Return on assets -4.51% -3.82% -2.99% -2.02% -0.93% -0.11% 1.16% 2.46% 3.76% 5.01% 6.15% 7.15% 7.54%

Liquidity ratios:
Current ratio 2.87 2.47 2.15 1.90 1.71 1.57 1.49 1.47 1.50 1.59 1.74 1.93 1.93
Quick ratio (Acid-test) 2.87 2.47 2.15 1.90 1.71 1.57 1.49 1.47 1.50 1.59 1.74 1.93 1.93
Working capital ratio 23.17 10.38 5.70 3.45 2.24 1.52 1.14 0.97 0.95 1.03 1.18 1.39 0.21

Activity ratios:
Accounts receivable days 0.00 0.00 0.00 0.00 0.00 0.00 0.00 0.00 0.00 0.00 0.00 0.00 0.00
Inventory days n/a n/a n/a n/a n/a n/a n/a n/a n/a n/a n/a n/a n/a
Inventory turnover n/a n/a n/a n/a n/a n/a n/a n/a n/a n/a n/a n/a n/a
Sales-to-assets 0.01 0.02 0.04 0.05 0.06 0.08 0.09 0.11 0.12 0.13 0.14 0.15 0.95

Leverage ratios:
Debt-to-equity -17.38 -9.35 -6.76 -5.55 -4.91 -4.54 -4.39 -4.44 -4.72 -5.31 -6.53 -9.41 -9.41
Debt ratio 1.06 1.12 1.17 1.22 1.26 1.28 1.29 1.29 1.27 1.23 1.18 1.12 1.12

Times-interest (TI) earned:


Operating income (17,426) (13,786) (10,146) (6,506) (2,866) (318) 3,322 6,962 10,602 14,242 17,882 21,522 23,486
Interest expense (÷) 5,333 5,275 5,215 5,155 5,094 5,032 4,970 4,906 4,842 4,777 4,711 4,644 59,956
TI earned ratio -3.27 -2.61 -1.95 -1.26 -0.56 -0.06 0.67 1.42 2.19 2.98 3.80 4.63 0.39

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Greenleaf Compassionate Care Center, Inc.
Ratio Analysis
For year ending July, 2012

Aug Sep Oct Nov Dec Jan Feb Mar Apr May Jun Jul Year 2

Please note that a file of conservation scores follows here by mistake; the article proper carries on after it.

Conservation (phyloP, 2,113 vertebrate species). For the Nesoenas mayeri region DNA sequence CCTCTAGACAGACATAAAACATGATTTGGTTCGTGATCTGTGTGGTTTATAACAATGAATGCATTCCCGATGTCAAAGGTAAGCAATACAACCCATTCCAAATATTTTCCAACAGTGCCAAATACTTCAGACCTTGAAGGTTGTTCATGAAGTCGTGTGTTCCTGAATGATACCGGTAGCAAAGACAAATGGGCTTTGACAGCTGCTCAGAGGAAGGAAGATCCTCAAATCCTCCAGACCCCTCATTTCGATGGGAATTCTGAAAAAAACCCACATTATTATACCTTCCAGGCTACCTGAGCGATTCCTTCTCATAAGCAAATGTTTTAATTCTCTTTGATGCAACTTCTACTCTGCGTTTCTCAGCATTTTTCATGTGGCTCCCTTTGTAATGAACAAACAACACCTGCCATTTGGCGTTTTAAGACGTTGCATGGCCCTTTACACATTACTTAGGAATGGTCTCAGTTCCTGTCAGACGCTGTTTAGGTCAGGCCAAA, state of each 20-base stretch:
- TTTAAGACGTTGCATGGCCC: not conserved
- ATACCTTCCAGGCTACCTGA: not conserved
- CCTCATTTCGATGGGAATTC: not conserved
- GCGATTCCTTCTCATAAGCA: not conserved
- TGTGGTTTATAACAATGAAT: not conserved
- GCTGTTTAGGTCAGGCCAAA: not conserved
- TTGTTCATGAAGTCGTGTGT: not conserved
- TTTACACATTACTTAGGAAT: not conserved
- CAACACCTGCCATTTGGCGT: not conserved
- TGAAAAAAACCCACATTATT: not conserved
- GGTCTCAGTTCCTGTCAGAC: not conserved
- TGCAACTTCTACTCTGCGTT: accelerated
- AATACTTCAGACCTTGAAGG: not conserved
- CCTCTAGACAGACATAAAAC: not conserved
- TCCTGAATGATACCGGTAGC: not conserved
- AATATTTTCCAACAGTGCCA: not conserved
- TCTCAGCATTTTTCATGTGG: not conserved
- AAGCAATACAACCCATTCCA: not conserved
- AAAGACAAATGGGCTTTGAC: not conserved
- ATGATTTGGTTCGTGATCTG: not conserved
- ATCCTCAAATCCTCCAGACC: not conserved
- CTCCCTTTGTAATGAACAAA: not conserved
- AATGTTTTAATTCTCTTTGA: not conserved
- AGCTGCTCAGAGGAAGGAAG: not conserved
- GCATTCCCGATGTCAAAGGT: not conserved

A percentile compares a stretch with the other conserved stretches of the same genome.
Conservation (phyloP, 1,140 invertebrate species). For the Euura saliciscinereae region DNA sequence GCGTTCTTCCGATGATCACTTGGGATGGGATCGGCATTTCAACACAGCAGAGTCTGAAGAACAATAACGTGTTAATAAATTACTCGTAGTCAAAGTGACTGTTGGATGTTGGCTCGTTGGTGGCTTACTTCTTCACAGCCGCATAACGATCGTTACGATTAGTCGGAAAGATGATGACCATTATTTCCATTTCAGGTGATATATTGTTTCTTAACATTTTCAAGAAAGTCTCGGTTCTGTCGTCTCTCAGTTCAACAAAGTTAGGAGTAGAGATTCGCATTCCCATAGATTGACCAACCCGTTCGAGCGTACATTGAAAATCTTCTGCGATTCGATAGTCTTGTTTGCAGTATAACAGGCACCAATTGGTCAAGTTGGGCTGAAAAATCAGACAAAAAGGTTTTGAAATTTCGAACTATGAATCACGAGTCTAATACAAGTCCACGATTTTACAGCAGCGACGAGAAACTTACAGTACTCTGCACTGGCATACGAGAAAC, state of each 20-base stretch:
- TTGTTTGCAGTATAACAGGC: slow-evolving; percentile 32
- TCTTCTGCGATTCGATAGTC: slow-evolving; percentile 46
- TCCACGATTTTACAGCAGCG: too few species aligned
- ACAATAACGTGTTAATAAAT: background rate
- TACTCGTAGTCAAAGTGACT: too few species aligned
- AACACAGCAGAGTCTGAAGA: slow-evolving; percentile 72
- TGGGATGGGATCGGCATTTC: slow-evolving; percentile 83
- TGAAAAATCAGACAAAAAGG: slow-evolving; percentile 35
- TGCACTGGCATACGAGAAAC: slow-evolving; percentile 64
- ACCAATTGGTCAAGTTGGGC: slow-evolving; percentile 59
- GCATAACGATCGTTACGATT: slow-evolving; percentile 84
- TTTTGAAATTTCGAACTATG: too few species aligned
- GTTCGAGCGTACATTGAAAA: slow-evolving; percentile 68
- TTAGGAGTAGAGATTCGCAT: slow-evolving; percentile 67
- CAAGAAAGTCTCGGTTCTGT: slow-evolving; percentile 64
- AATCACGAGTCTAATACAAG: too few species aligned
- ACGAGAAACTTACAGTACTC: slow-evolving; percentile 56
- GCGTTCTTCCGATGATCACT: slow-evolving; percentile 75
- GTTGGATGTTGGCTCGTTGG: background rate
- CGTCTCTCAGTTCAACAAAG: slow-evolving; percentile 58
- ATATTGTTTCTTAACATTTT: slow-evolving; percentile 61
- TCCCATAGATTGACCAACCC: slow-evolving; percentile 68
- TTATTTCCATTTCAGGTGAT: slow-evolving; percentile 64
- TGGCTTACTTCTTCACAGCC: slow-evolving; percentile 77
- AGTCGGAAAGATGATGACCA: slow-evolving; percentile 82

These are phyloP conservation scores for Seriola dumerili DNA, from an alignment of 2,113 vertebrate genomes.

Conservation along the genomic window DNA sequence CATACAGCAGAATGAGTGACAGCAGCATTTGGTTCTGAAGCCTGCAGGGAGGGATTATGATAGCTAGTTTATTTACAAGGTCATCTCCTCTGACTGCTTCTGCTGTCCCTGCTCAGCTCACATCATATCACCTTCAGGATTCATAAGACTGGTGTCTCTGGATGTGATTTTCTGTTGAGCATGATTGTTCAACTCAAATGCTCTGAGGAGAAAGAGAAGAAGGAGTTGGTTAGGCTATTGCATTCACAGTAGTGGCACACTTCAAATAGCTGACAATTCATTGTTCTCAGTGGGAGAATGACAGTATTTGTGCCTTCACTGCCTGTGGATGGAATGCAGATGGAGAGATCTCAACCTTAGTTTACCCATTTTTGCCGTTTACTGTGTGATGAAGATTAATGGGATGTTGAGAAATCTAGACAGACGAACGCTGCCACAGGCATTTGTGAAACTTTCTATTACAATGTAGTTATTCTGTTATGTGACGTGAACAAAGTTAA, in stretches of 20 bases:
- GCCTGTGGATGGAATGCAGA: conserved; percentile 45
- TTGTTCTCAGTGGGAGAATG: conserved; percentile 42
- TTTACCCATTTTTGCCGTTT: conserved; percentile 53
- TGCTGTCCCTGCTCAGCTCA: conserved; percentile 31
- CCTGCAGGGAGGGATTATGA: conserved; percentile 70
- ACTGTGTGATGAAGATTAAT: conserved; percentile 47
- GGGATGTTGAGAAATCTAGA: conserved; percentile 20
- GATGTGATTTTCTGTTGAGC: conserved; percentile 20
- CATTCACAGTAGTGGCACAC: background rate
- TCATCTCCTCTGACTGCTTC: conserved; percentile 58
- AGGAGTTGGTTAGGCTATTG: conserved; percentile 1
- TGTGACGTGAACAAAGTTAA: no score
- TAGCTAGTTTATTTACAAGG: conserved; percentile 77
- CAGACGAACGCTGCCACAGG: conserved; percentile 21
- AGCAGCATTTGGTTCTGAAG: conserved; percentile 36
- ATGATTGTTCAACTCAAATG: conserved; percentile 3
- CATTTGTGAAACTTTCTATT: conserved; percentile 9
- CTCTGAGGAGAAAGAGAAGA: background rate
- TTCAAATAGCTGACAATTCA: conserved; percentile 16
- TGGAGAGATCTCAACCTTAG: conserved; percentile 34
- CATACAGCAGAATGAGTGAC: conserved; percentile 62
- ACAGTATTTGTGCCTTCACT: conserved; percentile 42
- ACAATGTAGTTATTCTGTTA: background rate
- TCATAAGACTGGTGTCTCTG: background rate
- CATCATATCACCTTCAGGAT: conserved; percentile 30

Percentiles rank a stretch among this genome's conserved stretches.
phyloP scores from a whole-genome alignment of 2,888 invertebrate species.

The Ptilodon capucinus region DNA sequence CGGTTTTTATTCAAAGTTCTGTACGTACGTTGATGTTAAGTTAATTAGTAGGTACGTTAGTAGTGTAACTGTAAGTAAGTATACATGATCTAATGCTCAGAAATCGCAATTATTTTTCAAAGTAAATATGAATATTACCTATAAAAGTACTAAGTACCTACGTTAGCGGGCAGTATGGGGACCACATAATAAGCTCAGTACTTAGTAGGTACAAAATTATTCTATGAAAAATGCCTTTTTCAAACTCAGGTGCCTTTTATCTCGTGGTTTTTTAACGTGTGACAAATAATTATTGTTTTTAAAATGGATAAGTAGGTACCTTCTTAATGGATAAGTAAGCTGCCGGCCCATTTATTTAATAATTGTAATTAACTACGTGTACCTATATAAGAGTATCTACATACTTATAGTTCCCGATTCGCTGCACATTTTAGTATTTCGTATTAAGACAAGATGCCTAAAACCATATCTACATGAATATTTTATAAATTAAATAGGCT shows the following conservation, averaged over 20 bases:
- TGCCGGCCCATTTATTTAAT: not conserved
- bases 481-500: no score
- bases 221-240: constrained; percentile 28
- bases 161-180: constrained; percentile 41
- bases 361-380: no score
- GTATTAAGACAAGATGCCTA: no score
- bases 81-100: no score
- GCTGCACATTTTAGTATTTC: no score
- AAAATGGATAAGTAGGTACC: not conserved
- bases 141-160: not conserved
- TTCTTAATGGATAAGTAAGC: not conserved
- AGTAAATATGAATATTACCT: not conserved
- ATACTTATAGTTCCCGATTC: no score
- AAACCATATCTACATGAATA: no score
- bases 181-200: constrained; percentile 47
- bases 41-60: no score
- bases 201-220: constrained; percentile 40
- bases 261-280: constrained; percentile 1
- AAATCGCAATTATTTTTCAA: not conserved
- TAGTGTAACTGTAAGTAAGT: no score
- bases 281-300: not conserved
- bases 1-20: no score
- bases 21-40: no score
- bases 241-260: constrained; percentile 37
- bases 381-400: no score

Profitability ratios:
Gross profit margin 98.97% 99.04% 99.10% 99.16% 99.20% 99.25% 99.29% 99.32% 99.35% 99.37% 99.40% 99.43% 99.26%
Operating profit margin 52.07% 55.43% 58.35% 60.91% 63.17% 66.73% 68.46% 70.01% 71.42% 72.13% 73.35% 74.79% 66.83%
Net profit margin 42.60% 46.76% 50.37% 53.54% 56.34% 60.38% 62.54% 64.49% 66.25% 67.18% 68.72% 70.50% 60.68%
Return on equity n/a -649.99% 124.95% 60.67% 41.27% 32.49% 26.49% 22.51% 19.67% 17.03% 15.49% 14.47% 296.94%
Return on assets 8.00% 8.68% 9.20% 9.57% 9.80% 10.14% 10.13% 10.05% 9.91% 9.47% 9.31% 9.28% 114.20%

Liquidity ratios:
Current ratio 2.18 2.47 2.80 3.18 3.60 4.07 4.57 5.12 5.69 6.28 6.90 7.56 7.56
Quick ratio (Acid-test) 2.18 2.47 2.80 3.18 3.60 4.07 4.57 5.12 5.69 6.28 6.90 7.56 7.56
Working capital ratio 1.64 1.93 2.24 2.58 2.93 3.32 3.72 4.13 4.54 5.05 5.47 5.83 0.63

Activity ratios:
Accounts receivable days 0.00 0.00 0.00 0.00 0.00 0.00 0.00 0.00 0.00 0.00 0.00 0.00 0.00
Inventory days n/a n/a n/a n/a n/a n/a n/a n/a n/a n/a n/a n/a n/a